Changes to Perioperative Care Improve Outcomes


The use of an enhanced recovery pathway for perioperative care in complex gynecological surgery can reduce length of hospital stay, need for narcotic pain control, and costs.

Use of an enhanced recovery pathway (ERP) for complex gynecological surgery can lead to significant reductions in length of hospital stay, narcotic use, and cost, according to a new study conducted at the Mayo Clinic.1

Developed by gynecologic oncologists, urogynecologists, and anesthesiologists, the ERP was designed to reduce the recovery period for women undergoing gynecological surgery. Before the ERP was implemented, standard preoperative procedures included extensive bowel preparations, caloric restrictions, and intravenous fluids. Also, postoperative care involved bed rest, high rates of intravenous opioids, and the liberal use of drains and catheters, explained the study authors.

Under the ERP, prolonged preoperative fasting and bowel cleansing were eliminated, as was the routine use of drains and nasogastric tubes. To avoid hypervolemia, fluids were restricted. The ERP also called for early ambulation and oral nutrition after surgery as well as the limited use of intravenous narcotics. In addition, urinary catheters were removed promptly after 24 hours.

The ERP was tested in a group of 241 consecutive patients undergoing cytoreduction (n=81), surgical staging (n=84), or pelvic organ prolapse surgery (n=76), and preselected outcomes were compared with those of 235 consecutive historical controls. Cytoreduction involved extensive, complex surgeries for ovarian cancer. Surgical staging involved abdominal surgery for hysterectomy or lymph node dissection for ovarian or endometrial cancer. Lastly, pelvic organ prolapse surgery involved complicated vaginal surgeries for pelvic floor dysfunction.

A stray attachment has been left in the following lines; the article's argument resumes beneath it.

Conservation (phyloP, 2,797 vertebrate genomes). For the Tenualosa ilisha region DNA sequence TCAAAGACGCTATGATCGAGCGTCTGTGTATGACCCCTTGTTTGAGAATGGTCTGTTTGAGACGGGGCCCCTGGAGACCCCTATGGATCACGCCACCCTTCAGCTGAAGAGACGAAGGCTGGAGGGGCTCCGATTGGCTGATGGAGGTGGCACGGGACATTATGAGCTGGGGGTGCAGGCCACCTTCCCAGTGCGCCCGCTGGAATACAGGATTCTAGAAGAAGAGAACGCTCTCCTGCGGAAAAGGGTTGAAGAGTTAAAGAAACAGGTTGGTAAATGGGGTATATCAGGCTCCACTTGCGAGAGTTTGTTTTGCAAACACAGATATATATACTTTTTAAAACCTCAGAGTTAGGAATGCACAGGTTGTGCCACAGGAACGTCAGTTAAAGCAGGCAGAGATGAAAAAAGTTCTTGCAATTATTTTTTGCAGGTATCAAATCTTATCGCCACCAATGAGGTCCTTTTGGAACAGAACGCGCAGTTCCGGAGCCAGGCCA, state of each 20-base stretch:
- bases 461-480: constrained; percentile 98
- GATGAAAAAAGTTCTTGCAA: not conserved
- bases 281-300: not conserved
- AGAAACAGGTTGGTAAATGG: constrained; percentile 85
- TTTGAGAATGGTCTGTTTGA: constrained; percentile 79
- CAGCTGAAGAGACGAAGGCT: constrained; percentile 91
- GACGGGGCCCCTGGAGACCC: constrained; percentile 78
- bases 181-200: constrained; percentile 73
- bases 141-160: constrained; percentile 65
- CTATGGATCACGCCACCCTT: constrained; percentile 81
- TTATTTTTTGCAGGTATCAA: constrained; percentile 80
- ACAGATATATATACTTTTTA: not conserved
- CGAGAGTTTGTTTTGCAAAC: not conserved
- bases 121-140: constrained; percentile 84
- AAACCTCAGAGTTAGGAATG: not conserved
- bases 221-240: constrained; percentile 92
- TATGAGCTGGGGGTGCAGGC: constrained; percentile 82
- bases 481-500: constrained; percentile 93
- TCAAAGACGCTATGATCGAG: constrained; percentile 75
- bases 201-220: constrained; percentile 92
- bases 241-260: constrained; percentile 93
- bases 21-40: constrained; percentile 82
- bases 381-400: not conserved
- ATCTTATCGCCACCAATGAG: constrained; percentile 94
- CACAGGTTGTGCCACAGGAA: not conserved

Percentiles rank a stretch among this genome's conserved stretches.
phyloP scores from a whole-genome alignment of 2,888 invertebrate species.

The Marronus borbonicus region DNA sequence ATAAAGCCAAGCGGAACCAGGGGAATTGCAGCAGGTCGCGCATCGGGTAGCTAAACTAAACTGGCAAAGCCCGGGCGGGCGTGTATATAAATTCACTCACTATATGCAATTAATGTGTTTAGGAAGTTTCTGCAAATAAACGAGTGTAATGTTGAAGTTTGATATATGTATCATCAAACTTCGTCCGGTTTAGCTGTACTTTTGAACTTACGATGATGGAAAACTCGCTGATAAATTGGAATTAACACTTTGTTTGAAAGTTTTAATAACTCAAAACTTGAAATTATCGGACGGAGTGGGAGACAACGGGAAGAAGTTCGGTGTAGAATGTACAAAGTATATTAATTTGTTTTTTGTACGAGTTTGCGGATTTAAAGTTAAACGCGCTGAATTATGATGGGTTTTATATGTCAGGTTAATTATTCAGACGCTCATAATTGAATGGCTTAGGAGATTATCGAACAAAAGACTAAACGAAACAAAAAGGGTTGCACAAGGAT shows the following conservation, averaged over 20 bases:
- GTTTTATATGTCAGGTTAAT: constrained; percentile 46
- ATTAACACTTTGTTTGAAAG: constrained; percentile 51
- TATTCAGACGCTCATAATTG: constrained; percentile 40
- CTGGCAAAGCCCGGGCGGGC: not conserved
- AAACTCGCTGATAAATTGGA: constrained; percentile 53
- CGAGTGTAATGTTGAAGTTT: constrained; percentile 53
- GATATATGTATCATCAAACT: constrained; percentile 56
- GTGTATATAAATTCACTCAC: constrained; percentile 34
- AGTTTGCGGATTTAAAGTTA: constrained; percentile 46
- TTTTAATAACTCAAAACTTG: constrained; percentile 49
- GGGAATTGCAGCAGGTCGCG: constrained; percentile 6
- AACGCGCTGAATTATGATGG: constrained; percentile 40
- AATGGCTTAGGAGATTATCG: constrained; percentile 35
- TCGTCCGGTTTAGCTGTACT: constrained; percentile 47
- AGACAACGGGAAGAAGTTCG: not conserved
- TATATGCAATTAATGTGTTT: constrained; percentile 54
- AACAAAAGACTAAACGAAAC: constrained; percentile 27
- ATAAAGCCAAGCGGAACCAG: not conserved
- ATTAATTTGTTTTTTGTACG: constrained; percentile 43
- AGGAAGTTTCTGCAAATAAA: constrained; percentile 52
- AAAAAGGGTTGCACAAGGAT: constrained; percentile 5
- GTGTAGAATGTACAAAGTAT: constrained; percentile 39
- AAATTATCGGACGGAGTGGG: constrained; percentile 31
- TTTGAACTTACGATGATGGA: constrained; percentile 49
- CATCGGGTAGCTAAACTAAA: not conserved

Use of the ERP resulted in dramatic improvements in the recovery period for all surgical groups. However, patients who underwent cytoreduction benefited most. The usual hospital stay for cytoreduction is 10 days, reported the study authors. Using the ERP, the hospital stay was reduced by 4 days, and the readmission rates remained stable at 25.9% in the ERP group and 17.9% in the control group. Opioid use decreased by 80% overall in the first 48 hours with no subsequent change in pain scores. The use of patient-controlled narcotics decreased from 98.7% to 33.3%. Complication rates and severity were similar between study groups. Use of the ERP resulted in a 30-day per-patient cost savings of 18.8%, or about $7600. Patient satisfaction with perioperative care was high, with more than 95% of all patients rating their care as excellent or very good.

Although the main goal of a quicker recovery was achieved, the study authors highlighted an additional benefit of EFT: it allows patients with cancer to receive other recommended therapies, such as chemotherapy or radiation, sooner.

Pertinent Points:
- The enhanced recovery pathway (ERP) eliminates preoperative bowel preps and prolonged fasting, the routine use of drains and nasogastric tubes, and preoperative intravenous fluids and supports early postoperative ambulation and oral nutrition.
- Use of the ERP for complex gynecological surgeries is associated with decreased narcotic use, earlier discharge, stable readmission rates, cost savings, and satisfied patients.


1. Kalogera E, Bakkum-Gamez JN, Jankowski CJ, et al. Enhanced recovery in gynecologic surgery. Obstet Gynecol. 2013;122(pt 1):319-328.

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